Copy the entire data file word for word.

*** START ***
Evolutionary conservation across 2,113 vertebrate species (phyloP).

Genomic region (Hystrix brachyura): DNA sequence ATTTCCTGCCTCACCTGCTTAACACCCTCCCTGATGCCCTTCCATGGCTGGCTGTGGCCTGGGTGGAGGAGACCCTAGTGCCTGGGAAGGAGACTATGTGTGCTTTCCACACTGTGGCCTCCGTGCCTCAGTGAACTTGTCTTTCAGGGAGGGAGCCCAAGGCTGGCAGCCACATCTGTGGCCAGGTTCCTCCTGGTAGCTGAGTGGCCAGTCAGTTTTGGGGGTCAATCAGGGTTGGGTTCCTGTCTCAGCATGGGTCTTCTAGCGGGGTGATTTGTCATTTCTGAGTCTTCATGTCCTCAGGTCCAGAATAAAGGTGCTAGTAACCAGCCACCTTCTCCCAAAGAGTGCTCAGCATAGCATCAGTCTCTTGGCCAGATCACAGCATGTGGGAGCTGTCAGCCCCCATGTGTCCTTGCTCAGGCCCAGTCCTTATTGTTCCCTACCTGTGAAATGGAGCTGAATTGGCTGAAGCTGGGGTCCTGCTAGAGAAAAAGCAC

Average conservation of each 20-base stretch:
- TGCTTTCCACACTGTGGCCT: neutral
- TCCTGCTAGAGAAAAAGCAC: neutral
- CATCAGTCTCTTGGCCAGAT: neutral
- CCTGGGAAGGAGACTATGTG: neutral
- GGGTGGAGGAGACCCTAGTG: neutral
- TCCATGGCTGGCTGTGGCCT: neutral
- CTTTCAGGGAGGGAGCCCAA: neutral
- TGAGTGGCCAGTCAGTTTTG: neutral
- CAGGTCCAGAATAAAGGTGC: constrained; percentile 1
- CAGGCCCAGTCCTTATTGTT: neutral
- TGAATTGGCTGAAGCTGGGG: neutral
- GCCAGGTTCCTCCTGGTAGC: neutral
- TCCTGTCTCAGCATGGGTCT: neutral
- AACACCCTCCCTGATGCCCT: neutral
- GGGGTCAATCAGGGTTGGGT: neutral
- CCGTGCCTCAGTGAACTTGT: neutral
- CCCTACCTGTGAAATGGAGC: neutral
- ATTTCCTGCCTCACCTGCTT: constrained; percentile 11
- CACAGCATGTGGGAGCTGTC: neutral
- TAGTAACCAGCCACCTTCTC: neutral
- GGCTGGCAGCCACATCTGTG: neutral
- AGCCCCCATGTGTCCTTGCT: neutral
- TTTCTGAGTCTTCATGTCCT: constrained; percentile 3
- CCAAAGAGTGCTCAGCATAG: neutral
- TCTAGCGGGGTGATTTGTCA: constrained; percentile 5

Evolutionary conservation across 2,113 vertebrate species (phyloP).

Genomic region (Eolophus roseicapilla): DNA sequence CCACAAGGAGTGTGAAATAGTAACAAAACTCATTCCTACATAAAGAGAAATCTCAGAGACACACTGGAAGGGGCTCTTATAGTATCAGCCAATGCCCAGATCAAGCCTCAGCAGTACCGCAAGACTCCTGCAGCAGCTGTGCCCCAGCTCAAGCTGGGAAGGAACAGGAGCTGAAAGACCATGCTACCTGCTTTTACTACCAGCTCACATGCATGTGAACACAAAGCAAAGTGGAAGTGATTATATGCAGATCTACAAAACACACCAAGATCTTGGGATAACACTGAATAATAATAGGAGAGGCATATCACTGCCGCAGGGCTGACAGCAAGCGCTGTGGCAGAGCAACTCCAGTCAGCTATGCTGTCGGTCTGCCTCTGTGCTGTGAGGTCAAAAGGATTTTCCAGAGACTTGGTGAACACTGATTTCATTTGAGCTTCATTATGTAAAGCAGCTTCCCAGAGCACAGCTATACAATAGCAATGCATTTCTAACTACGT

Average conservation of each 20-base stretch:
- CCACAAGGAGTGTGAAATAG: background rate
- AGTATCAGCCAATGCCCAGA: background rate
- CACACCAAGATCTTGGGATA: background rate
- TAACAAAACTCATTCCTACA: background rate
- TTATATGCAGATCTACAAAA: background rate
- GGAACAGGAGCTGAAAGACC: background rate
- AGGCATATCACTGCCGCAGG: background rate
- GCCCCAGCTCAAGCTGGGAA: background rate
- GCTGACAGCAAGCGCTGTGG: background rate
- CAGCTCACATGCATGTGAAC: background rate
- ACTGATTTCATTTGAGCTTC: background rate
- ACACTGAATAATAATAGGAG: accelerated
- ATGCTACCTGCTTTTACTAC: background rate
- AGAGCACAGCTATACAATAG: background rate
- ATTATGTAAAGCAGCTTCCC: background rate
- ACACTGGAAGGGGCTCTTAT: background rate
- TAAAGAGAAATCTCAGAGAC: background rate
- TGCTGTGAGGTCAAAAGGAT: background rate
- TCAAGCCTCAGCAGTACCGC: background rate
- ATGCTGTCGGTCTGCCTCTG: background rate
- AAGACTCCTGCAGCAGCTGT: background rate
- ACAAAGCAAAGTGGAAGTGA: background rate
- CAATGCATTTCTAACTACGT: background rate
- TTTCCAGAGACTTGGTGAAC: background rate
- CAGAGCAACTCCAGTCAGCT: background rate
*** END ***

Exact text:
Evolutionary conservation across 2,113 vertebrate species (phyloP).

Genomic region (Hystrix brachyura): DNA sequence ATTTCCTGCCTCACCTGCTTAACACCCTCCCTGATGCCCTTCCATGGCTGGCTGTGGCCTGGGTGGAGGAGACCCTAGTGCCTGGGAAGGAGACTATGTGTGCTTTCCACACTGTGGCCTCCGTGCCTCAGTGAACTTGTCTTTCAGGGAGGGAGCCCAAGGCTGGCAGCCACATCTGTGGCCAGGTTCCTCCTGGTAGCTGAGTGGCCAGTCAGTTTTGGGGGTCAATCAGGGTTGGGTTCCTGTCTCAGCATGGGTCTTCTAGCGGGGTGATTTGTCATTTCTGAGTCTTCATGTCCTCAGGTCCAGAATAAAGGTGCTAGTAACCAGCCACCTTCTCCCAAAGAGTGCTCAGCATAGCATCAGTCTCTTGGCCAGATCACAGCATGTGGGAGCTGTCAGCCCCCATGTGTCCTTGCTCAGGCCCAGTCCTTATTGTTCCCTACCTGTGAAATGGAGCTGAATTGGCTGAAGCTGGGGTCCTGCTAGAGAAAAAGCAC

Average conservation of each 20-base stretch:
- TGCTTTCCACACTGTGGCCT: neutral
- TCCTGCTAGAGAAAAAGCAC: neutral
- CATCAGTCTCTTGGCCAGAT: neutral
- CCTGGGAAGGAGACTATGTG: neutral
- GGGTGGAGGAGACCCTAGTG: neutral
- TCCATGGCTGGCTGTGGCCT: neutral
- CTTTCAGGGAGGGAGCCCAA: neutral
- TGAGTGGCCAGTCAGTTTTG: neutral
- CAGGTCCAGAATAAAGGTGC: constrained; percentile 1
- CAGGCCCAGTCCTTATTGTT: neutral
- TGAATTGGCTGAAGCTGGGG: neutral
- GCCAGGTTCCTCCTGGTAGC: neutral
- TCCTGTCTCAGCATGGGTCT: neutral
- AACACCCTCCCTGATGCCCT: neutral
- GGGGTCAATCAGGGTTGGGT: neutral
- CCGTGCCTCAGTGAACTTGT: neutral
- CCCTACCTGTGAAATGGAGC: neutral
- ATTTCCTGCCTCACCTGCTT: constrained; percentile 11
- CACAGCATGTGGGAGCTGTC: neutral
- TAGTAACCAGCCACCTTCTC: neutral
- GGCTGGCAGCCACATCTGTG: neutral
- AGCCCCCATGTGTCCTTGCT: neutral
- TTTCTGAGTCTTCATGTCCT: constrained; percentile 3
- CCAAAGAGTGCTCAGCATAG: neutral
- TCTAGCGGGGTGATTTGTCA: constrained; percentile 5

Evolutionary conservation across 2,113 vertebrate species (phyloP).

Genomic region (Eolophus roseicapilla): DNA sequence CCACAAGGAGTGTGAAATAGTAACAAAACTCATTCCTACATAAAGAGAAATCTCAGAGACACACTGGAAGGGGCTCTTATAGTATCAGCCAATGCCCAGATCAAGCCTCAGCAGTACCGCAAGACTCCTGCAGCAGCTGTGCCCCAGCTCAAGCTGGGAAGGAACAGGAGCTGAAAGACCATGCTACCTGCTTTTACTACCAGCTCACATGCATGTGAACACAAAGCAAAGTGGAAGTGATTATATGCAGATCTACAAAACACACCAAGATCTTGGGATAACACTGAATAATAATAGGAGAGGCATATCACTGCCGCAGGGCTGACAGCAAGCGCTGTGGCAGAGCAACTCCAGTCAGCTATGCTGTCGGTCTGCCTCTGTGCTGTGAGGTCAAAAGGATTTTCCAGAGACTTGGTGAACACTGATTTCATTTGAGCTTCATTATGTAAAGCAGCTTCCCAGAGCACAGCTATACAATAGCAATGCATTTCTAACTACGT

Average conservation of each 20-base stretch:
- CCACAAGGAGTGTGAAATAG: background rate
- AGTATCAGCCAATGCCCAGA: background rate
- CACACCAAGATCTTGGGATA: background rate
- TAACAAAACTCATTCCTACA: background rate
- TTATATGCAGATCTACAAAA: background rate
- GGAACAGGAGCTGAAAGACC: background rate
- AGGCATATCACTGCCGCAGG: background rate
- GCCCCAGCTCAAGCTGGGAA: background rate
- GCTGACAGCAAGCGCTGTGG: background rate
- CAGCTCACATGCATGTGAAC: background rate
- ACTGATTTCATTTGAGCTTC: background rate
- ACACTGAATAATAATAGGAG: accelerated
- ATGCTACCTGCTTTTACTAC: background rate
- AGAGCACAGCTATACAATAG: background rate
- ATTATGTAAAGCAGCTTCCC: background rate
- ACACTGGAAGGGGCTCTTAT: background rate
- TAAAGAGAAATCTCAGAGAC: background rate
- TGCTGTGAGGTCAAAAGGAT: background rate
- TCAAGCCTCAGCAGTACCGC: background rate
- ATGCTGTCGGTCTGCCTCTG: background rate
- AAGACTCCTGCAGCAGCTGT: background rate
- ACAAAGCAAAGTGGAAGTGA: background rate
- CAATGCATTTCTAACTACGT: background rate
- TTTCCAGAGACTTGGTGAAC: background rate
- CAGAGCAACTCCAGTCAGCT: background rate